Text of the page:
Macros


Syntax
Macro <name> [(Parameter [, ...])]
  ...
EndMacro 
Description
Macros are a very powerful feature, mainly useful for advanced programmers. A macro is a placeholder for some code (one keyword, one line or even many lines), which will be directly inserted in the source code at the place where a macro is used. In this, it differs from procedures, as the procedures doesn't duplicate the code when they are called.

The Macro : EndMacro declaration must be done before the macro will be called for the first time. Because macros will be completely replaced by their related code at compile time, they are not local to a procedure.

A macro can not have a return type nor typed parameters. When a macro has some parameters, they are replaced in the macro code by the literal expression which is passed to the called macro. No evaluation is done as this stage, which is very important to understand: the evaluation of a line is started once all the macros found on this line are expanded.

The macros are divided into two categories: simple (without parameters) and complex (with parameters, needs the parentheses when calling it). When using no parameters, it's possible to replace any word with another word (or any expression). The macros can't be called recursively.

Example: Simple macro

  Macro MyNot
    Not
  EndMacro

  a = 0
  If MyNot a   ; Here the line will be expanded to : 'If Not a'
    Debug "Ok"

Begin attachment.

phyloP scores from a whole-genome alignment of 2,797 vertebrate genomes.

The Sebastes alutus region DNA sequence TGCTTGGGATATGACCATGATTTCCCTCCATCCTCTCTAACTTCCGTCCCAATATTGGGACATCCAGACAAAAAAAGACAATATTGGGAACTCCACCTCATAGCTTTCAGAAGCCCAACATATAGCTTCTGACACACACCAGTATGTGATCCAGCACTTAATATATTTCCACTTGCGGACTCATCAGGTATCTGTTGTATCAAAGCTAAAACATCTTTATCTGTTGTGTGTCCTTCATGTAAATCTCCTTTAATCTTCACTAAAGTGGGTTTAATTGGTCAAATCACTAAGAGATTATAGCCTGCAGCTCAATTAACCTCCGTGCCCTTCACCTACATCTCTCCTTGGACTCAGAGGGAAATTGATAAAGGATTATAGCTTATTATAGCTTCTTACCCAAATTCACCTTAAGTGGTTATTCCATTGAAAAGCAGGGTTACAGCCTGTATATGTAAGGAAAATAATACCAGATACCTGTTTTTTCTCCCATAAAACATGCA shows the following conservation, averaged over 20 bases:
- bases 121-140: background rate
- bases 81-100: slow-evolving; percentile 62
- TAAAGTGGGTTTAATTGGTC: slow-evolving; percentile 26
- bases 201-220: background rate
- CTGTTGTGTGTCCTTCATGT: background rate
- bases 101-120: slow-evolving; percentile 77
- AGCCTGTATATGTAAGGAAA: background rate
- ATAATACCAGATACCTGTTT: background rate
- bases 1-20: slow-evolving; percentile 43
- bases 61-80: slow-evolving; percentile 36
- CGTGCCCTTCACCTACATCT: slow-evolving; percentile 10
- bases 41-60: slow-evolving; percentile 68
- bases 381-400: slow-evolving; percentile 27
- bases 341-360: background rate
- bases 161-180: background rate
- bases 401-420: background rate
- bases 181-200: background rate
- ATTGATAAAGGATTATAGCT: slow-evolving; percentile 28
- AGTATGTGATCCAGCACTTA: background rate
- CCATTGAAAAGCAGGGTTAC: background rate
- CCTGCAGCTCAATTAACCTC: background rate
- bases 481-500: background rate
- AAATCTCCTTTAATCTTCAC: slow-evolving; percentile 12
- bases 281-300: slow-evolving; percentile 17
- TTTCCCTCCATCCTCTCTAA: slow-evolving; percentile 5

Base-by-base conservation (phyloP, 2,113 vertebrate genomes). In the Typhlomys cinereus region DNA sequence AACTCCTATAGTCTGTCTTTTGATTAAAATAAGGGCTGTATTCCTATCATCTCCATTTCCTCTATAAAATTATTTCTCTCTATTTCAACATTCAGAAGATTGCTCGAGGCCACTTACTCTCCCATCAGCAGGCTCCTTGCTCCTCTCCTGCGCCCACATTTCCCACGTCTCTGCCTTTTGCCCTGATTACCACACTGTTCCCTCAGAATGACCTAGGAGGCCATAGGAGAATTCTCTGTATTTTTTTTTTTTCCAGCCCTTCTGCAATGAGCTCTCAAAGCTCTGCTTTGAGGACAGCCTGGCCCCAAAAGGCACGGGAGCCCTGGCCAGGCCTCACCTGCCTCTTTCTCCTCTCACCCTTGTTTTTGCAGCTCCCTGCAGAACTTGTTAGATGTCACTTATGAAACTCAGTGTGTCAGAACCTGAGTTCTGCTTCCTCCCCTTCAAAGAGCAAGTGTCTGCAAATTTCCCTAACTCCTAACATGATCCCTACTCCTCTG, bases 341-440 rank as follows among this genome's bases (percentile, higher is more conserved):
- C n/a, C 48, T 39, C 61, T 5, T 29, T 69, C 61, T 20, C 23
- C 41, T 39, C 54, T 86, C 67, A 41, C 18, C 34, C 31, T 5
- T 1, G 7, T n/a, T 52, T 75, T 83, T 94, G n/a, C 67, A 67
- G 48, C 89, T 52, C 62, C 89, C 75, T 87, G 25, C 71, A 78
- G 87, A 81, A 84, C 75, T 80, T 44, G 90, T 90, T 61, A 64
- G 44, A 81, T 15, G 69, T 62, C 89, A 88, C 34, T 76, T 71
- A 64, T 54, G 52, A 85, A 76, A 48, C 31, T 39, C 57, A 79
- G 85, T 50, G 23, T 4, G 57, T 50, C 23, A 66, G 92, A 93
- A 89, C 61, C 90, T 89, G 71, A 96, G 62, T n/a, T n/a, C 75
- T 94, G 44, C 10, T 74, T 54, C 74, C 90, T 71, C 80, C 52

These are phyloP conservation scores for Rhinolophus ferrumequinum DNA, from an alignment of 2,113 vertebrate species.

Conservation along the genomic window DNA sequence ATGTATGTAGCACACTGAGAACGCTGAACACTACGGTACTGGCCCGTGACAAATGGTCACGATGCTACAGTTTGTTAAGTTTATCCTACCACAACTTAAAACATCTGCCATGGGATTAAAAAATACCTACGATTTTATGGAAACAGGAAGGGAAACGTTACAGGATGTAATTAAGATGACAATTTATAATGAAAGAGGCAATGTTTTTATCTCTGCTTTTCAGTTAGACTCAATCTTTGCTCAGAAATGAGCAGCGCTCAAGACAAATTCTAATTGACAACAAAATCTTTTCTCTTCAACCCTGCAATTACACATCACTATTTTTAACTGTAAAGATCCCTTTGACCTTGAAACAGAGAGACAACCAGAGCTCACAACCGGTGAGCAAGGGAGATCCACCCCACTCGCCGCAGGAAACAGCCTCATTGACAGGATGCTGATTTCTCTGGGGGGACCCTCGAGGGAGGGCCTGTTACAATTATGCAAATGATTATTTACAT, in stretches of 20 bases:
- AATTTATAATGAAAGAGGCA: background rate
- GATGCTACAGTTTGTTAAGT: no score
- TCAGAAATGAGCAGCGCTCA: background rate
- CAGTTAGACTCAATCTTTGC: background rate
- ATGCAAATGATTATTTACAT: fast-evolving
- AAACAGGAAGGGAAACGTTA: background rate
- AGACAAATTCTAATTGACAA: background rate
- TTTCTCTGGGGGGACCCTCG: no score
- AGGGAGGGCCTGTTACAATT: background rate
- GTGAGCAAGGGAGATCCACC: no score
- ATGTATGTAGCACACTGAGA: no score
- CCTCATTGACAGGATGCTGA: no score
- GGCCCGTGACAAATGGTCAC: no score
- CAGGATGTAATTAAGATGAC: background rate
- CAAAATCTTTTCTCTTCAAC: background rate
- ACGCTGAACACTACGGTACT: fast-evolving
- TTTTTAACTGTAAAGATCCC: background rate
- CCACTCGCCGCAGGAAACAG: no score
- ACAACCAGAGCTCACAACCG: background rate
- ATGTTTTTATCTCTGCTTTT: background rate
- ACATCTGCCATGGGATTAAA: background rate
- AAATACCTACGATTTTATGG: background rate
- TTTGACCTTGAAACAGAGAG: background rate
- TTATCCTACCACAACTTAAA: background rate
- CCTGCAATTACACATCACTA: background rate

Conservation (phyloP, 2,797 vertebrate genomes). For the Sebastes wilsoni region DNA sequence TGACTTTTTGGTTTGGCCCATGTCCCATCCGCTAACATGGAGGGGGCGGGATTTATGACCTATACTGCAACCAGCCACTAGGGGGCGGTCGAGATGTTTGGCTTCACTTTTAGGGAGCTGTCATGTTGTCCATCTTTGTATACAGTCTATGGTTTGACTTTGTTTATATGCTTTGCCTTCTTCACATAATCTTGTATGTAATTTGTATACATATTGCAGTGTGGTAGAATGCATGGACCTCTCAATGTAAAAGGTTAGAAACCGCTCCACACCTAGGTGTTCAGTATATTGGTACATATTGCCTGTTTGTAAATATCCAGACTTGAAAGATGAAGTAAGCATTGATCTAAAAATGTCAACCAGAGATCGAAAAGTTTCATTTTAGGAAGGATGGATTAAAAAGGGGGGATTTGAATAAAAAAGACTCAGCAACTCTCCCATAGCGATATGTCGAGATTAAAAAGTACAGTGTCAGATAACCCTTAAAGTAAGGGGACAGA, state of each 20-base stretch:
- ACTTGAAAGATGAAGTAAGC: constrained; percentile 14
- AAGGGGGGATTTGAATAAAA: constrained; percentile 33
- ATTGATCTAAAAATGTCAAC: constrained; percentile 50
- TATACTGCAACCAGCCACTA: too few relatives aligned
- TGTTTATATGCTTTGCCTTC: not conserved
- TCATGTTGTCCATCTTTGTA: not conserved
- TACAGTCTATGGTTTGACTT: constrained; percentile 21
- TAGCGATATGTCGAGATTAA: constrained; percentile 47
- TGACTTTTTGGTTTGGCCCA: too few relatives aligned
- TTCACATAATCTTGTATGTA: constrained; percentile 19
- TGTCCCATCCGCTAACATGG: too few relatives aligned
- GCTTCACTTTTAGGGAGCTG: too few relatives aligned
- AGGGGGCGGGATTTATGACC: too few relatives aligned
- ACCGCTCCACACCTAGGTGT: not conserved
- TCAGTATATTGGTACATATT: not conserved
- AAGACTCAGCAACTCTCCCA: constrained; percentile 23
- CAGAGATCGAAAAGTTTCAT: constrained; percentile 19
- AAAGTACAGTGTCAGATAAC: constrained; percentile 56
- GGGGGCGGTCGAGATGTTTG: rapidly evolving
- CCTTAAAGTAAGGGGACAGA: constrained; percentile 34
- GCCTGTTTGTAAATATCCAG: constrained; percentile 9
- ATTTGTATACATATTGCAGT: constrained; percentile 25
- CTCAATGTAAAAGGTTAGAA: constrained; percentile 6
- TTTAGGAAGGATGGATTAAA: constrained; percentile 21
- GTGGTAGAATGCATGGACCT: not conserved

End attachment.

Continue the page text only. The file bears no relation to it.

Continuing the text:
EndIf
  
When using parameters, it's possible to do very flexible macros. The special concatenation character '#' can be used to create new labels or keyword by mixing the macro code and the parameter expression (spaces are not accepted between each words by the concatenation character). It's also possible to define default values for parameters, so they can be omitted when calling the macro.

Example: Macro with parameter

  Macro UMsgBox(Title, Body)
    MessageRequester(Title, UCase(Body), 0)
  EndMacro

  Text$ = "World"
  UMsgBox("Hello", "-"+Text$+"-") ; Here the line will be expanded like that:
                                  ; 'MessageRequester("Hello", UCase("-"+Text$+"-"), 0)'

Example: Macro with default parameter

  Macro UMsgBox(Title, Body = "Ha, no body specified")
    MessageRequester(Title, UCase(Body), 0)
  EndMacro

  UMsgBox("Hello") ; Here the line will be expanded like that:
                   ; 'MessageRequester("Hello", UCase("Ha, no body specified"), 0)'

Example: Macro parameter concatenation

  Macro XCase(Type, Text)
    Type#Case(Text)
  EndMacro

  Debug XCase(U, "Hello")
  Debug XCase(L, "Hello")
  

Example: Advanced multi-line macro

  Macro DoubleQuote
    "
  EndMacro

  Macro Assert(Expression)
    CompilerIf #PB_Compiler_Debugger  ; Only enable assert in debug mode
      If Expression
        Debug "Assert (Line " + #PB_Compiler_Line + "): " + DoubleQuote#Expression#DoubleQuote
      EndIf
    CompilerEndIf
  EndMacro

  Assert(10 <> 10) ; Will display nothing
  Assert(10 <> 15) ; Should display the assert
  



Syntax
UndefineMacro <name>
Description
UndefineMacro allows to undefine a previously defined macro, and redefine it in a different manner. Once the macro has been undefined, it is no more available for use.

Example: Undefine macro

  Macro Test
    Debug "1"
  EndMacro
  
  Test ; Call the macro
  
  UndefineMacro Test ; Undefine the macro, it no more exists
  
  Macro Test ; Now we can redefine the macro
    Debug "2"
  EndMacro
  
  Test ; Call the macro
  



Syntax
MacroExpandedCount
Description
MacroExpandedCount allows to get the expanded count (number of time the macro has been expanded/called). It can be useful to generate unique identifiers in the same macro for every expansion (like label, procedure name etc.).

Example: Expanded count

  Macro Test
    Debug MacroExpandedCount
  EndMacro
  
  Test ; Call the macro
  Test ; Call the macro
  Test ; Call the macro